Few people knew of this hidden area, where the soft sound of a waterfall filled the pond. Surrounded by trees, the pond provided some of the best privacy in the land. Neika had spent many lazy days in this location and she wanted to spent a few fleeting moments alone, at least alone for the most part. She knew how to navigate the creatures that shared this area. Fate would not agree today.
As the young girl made her way to the pond, she noticed a sword lying on the ground beside the pond along with what appeared to be clothes made of the finest cloth. She recognized the fineness of the garment immediately.
Her senses were on alert and she immediately spotted the boy. At the top of the waterfall, with his back to the pond, stood the scantily clad boy, with wavy dark hair fluttering in the breeze. He held his arms out and tilted his head back to the sky. Before she could utter a warning, the boy dove backwards into the air.
“No!” she screamed, knowing that, though the waterfall was not particularly high, the water beneath held unseen dangers. As the boy fell through the sky, she spotted the crocodile sliding into the pond. She knew when and where to avoid these creatures, but this visitor clearly did not. Without a second thought, Neika leaped gracefully into the pond. They hit the water at the same time and she desperately swam toward where the boy had gone under, Neika thought nothing of herself as she only hoped to prevent an unnecessary meal.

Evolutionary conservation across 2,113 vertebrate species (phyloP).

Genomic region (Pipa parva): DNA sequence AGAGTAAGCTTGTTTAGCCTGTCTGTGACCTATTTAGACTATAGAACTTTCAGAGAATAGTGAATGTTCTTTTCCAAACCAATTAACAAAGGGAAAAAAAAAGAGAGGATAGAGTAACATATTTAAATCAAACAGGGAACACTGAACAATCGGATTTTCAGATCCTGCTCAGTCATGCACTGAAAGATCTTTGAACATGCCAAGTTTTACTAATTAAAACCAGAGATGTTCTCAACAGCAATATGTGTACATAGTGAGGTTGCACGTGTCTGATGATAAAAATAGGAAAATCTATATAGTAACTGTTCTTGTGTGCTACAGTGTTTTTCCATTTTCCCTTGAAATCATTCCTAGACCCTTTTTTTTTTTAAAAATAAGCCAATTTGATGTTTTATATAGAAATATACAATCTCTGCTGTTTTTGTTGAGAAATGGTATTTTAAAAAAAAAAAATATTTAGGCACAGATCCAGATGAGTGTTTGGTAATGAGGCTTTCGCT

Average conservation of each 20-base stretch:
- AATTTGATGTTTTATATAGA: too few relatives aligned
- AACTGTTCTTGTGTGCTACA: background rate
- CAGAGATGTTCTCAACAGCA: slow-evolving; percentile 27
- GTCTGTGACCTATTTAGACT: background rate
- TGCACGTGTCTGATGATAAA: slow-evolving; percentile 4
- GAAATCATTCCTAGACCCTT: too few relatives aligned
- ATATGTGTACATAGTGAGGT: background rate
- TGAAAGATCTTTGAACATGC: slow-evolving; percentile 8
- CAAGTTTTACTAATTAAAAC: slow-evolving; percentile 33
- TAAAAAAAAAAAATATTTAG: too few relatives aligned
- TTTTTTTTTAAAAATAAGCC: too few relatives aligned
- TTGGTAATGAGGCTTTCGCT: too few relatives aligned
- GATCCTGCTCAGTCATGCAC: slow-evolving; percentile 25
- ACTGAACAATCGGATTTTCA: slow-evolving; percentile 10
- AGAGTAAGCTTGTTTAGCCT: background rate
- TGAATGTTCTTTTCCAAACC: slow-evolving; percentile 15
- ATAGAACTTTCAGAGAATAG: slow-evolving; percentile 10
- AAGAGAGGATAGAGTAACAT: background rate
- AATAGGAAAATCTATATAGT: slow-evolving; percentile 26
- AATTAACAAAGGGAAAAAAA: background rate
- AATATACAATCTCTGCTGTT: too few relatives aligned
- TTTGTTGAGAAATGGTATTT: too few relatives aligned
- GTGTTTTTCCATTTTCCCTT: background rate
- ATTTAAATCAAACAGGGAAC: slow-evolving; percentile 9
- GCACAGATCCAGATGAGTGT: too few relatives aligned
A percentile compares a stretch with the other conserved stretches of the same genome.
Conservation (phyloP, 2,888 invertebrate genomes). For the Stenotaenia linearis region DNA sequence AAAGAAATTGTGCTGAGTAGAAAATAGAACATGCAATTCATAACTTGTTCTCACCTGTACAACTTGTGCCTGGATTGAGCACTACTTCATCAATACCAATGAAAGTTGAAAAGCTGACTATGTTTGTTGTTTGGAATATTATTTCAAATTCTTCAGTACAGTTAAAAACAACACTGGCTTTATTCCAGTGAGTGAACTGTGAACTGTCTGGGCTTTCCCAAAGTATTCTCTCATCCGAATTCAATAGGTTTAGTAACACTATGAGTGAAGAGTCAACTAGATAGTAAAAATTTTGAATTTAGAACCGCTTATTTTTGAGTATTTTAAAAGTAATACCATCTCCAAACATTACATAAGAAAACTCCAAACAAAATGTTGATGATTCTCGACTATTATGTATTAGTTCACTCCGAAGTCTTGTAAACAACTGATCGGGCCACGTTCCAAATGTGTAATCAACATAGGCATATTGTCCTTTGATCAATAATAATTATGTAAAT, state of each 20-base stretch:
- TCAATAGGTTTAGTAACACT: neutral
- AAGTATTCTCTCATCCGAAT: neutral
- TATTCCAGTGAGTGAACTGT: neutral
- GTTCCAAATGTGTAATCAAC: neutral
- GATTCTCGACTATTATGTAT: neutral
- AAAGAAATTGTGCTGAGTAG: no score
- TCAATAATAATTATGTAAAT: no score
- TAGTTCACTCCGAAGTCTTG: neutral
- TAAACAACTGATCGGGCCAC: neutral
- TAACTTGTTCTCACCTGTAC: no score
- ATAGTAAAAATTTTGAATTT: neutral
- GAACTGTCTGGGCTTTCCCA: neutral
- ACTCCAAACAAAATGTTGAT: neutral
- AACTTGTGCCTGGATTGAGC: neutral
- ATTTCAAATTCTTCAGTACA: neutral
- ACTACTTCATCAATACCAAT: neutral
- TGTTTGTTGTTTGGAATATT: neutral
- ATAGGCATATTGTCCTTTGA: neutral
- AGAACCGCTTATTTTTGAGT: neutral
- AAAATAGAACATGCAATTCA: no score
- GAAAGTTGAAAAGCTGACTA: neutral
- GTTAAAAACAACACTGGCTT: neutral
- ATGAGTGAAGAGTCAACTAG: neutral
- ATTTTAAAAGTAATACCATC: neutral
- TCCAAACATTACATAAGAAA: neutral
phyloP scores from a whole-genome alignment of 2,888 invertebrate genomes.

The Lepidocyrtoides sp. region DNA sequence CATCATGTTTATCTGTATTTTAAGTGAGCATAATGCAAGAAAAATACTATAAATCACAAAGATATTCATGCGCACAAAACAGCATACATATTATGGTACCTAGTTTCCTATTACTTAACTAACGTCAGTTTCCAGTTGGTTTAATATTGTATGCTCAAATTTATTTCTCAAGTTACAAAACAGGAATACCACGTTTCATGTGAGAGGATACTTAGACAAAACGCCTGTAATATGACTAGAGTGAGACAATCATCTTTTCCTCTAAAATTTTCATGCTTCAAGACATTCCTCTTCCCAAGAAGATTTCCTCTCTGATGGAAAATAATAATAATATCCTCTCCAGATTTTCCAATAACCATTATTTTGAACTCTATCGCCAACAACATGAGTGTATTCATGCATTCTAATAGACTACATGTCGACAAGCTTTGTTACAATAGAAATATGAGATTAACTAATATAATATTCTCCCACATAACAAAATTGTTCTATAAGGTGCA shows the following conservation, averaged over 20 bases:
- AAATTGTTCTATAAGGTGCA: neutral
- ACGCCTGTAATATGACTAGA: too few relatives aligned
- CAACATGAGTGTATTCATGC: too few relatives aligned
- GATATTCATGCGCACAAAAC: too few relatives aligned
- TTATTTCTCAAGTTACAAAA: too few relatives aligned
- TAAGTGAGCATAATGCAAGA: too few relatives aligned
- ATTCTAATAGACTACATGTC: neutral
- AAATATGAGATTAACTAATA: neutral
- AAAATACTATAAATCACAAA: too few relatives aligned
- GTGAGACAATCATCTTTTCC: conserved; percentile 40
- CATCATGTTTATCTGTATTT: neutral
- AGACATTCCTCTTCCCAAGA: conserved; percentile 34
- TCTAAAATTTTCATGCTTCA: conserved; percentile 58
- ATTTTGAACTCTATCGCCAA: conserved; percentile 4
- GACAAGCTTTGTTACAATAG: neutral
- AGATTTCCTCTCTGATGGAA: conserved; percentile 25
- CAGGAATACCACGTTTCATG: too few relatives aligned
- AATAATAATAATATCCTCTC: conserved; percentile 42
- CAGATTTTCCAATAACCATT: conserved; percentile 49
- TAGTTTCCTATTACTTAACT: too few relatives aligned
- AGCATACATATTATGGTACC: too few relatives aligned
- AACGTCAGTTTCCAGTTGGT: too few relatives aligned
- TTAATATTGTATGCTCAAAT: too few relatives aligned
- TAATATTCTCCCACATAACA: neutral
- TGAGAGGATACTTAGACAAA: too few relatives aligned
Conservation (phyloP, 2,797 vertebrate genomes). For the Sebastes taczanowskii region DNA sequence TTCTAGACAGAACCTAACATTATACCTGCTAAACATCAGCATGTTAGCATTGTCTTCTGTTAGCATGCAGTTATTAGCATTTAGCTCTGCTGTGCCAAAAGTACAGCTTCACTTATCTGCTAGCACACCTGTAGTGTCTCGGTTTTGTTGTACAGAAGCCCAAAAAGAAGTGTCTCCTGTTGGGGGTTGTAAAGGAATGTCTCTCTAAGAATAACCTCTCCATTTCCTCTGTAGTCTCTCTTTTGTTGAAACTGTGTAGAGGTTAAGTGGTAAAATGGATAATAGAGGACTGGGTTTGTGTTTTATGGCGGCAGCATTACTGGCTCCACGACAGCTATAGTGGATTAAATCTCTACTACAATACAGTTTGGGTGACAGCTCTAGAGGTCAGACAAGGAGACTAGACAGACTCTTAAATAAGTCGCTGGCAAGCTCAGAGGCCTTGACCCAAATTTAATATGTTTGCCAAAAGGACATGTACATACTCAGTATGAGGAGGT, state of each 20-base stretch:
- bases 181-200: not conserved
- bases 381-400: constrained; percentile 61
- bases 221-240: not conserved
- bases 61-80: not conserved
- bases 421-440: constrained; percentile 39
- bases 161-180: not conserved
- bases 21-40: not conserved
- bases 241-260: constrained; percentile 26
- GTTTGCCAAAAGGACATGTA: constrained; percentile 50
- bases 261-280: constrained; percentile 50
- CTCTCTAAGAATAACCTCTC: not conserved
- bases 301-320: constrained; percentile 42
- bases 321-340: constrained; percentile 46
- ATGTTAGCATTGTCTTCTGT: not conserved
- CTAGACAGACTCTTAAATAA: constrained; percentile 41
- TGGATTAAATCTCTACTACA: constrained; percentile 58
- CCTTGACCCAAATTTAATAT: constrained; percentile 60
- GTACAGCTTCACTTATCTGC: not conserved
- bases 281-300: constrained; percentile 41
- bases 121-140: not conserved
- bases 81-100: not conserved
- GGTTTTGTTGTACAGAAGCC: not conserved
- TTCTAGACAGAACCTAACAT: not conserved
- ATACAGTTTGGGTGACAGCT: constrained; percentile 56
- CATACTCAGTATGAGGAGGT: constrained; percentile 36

The cry of the boy’s voice told her that he had realized his error. The creature’s powerful jaws had clamped around the boy’s left shoulder as he struggled in opposition. Reaching the croc, Neika threw herself on the monster’s back, wrapping her arms around the neck. Fearing that she had no other option, Neika grabbed her blade from its pouch and drove it into the mighty beast’s eye. The crocodile opened its mouth and, as Neika released the creature, it rolled away in pain.
Turning her attention to the teen boy whose blood was polluting the water around him, she wrapped her arm around his torso and swam toward the shore. She dragged his body up onto the grass, laying him gently down. Glancing at his shoulder, the wound looked remarkably better than she had expected. Pushing down on the wound to apply pressure, the boy snatched her hand and flipped her over. He was suddenly on top of her.
“Well, I do believe that…” he started, but was not allowed to finish as Neika drover her free arm into his throat. The sudden blow surprised the boy and she used that moment to throw him over her prone body, springing up onto her feet. She immediately struck an offensive pose.
“Back off,” she warned.
“You…*cough*… misunder…* cough*” he said, standing and moving back toward his savior. She threw a punch and he blocked the blow. This was followed by a series of punches and kicks, each defended by the boy. Finally, he stepped back, putting both hands into the air. “Please…. I do not want to fight.”